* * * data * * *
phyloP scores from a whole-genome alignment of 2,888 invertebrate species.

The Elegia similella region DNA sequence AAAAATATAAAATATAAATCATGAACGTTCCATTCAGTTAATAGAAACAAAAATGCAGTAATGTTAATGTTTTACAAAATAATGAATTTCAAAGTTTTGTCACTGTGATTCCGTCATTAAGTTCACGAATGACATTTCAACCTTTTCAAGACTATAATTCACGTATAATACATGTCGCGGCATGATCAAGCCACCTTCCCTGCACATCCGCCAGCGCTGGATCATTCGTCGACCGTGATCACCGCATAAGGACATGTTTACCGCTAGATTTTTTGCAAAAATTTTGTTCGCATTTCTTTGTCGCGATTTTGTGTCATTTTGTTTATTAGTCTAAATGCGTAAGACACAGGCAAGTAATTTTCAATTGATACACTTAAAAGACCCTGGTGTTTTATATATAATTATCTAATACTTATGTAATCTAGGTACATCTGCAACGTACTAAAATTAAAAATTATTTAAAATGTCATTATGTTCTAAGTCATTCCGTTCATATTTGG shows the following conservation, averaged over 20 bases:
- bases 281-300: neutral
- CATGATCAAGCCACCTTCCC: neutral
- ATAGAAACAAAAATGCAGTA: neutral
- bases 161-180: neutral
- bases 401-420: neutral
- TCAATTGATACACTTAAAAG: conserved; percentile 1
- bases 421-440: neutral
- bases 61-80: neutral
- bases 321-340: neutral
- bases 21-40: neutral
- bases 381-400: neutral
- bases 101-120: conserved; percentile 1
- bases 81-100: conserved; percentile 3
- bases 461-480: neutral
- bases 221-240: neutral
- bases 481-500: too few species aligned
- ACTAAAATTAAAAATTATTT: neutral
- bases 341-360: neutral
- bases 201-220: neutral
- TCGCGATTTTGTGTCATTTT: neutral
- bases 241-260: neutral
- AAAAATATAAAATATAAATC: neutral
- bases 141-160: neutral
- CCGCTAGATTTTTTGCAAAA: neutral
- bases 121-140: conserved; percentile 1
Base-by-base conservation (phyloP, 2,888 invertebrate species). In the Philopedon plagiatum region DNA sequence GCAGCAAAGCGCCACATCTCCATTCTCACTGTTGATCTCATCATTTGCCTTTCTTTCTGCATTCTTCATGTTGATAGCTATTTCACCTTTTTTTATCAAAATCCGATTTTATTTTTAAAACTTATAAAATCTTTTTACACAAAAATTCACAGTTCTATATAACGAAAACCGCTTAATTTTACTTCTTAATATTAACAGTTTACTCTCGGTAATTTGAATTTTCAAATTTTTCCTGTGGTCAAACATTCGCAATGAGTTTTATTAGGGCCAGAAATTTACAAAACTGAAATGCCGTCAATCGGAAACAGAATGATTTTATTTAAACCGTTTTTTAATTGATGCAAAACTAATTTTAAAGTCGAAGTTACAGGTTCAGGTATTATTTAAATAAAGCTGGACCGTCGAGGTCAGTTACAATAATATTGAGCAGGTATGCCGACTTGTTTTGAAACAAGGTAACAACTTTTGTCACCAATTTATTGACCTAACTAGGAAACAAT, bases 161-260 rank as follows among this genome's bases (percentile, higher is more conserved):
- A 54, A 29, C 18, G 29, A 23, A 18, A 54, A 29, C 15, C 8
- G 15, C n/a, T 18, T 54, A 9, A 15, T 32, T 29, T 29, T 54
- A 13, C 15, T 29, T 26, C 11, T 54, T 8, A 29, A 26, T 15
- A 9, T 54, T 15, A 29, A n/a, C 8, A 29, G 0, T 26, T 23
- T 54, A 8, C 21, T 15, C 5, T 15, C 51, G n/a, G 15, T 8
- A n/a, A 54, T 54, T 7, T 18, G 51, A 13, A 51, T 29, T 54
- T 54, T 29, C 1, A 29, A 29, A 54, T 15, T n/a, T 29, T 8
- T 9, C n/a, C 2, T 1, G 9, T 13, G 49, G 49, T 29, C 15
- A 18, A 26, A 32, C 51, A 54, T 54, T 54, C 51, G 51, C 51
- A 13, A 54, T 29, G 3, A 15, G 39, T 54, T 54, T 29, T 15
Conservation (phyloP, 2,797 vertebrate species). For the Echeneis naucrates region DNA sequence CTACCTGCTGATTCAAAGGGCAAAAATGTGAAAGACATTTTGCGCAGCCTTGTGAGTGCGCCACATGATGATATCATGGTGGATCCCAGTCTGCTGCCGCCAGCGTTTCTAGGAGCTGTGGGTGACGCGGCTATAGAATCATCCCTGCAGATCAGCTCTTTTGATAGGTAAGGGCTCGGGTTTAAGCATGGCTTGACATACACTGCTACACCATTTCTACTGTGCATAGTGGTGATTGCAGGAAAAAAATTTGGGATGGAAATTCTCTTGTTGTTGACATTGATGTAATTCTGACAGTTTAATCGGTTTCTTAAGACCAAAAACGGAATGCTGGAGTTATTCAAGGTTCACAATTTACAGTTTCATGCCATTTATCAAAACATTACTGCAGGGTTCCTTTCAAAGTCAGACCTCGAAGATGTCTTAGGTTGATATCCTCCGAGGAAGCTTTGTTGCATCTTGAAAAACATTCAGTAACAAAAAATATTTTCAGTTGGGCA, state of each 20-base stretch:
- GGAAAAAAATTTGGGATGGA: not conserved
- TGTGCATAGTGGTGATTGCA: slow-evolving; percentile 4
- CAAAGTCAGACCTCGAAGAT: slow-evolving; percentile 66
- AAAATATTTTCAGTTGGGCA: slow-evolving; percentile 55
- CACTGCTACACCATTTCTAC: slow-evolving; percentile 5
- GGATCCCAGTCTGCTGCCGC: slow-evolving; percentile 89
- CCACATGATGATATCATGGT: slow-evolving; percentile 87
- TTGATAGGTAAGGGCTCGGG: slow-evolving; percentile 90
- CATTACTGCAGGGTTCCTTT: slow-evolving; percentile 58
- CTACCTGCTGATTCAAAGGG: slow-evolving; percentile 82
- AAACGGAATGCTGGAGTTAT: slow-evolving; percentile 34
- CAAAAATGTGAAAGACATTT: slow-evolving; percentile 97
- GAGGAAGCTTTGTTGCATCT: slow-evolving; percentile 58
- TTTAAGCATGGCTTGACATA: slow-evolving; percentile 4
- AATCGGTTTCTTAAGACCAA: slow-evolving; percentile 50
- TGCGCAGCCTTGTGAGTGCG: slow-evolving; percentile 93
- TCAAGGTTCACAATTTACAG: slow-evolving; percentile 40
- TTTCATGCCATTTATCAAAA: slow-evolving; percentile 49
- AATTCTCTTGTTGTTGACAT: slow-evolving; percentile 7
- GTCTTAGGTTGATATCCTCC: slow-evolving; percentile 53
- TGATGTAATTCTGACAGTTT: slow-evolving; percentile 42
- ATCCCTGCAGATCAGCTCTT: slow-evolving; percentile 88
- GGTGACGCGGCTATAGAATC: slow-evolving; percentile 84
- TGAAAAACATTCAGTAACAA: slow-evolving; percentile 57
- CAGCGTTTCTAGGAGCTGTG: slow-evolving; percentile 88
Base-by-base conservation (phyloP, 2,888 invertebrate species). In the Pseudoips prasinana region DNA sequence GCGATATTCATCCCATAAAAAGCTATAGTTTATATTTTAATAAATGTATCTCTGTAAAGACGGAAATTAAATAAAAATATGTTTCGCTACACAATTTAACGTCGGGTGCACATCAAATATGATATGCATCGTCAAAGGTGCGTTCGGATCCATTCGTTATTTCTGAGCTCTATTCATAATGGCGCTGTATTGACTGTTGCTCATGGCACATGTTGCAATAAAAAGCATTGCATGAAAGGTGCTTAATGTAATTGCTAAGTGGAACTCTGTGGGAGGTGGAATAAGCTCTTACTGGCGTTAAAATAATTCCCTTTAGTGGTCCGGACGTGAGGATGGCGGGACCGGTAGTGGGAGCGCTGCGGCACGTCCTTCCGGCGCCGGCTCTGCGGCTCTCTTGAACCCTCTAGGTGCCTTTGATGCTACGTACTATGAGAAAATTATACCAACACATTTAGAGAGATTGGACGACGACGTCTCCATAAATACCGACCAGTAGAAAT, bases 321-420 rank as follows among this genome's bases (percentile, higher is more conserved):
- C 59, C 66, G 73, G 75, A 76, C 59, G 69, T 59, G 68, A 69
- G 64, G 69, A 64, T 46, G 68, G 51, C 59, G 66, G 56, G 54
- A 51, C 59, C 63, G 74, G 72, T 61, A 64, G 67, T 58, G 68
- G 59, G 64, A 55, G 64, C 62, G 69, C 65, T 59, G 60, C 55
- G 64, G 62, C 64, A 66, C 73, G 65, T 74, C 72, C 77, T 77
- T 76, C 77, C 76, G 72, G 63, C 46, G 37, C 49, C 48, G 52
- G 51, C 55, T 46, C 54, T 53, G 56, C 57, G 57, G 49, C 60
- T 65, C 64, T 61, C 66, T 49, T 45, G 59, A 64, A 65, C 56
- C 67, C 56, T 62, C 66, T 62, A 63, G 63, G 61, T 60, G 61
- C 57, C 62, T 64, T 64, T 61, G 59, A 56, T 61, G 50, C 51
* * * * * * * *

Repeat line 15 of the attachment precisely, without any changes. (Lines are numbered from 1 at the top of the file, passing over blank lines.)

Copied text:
- bases 81-100: conserved; percentile 3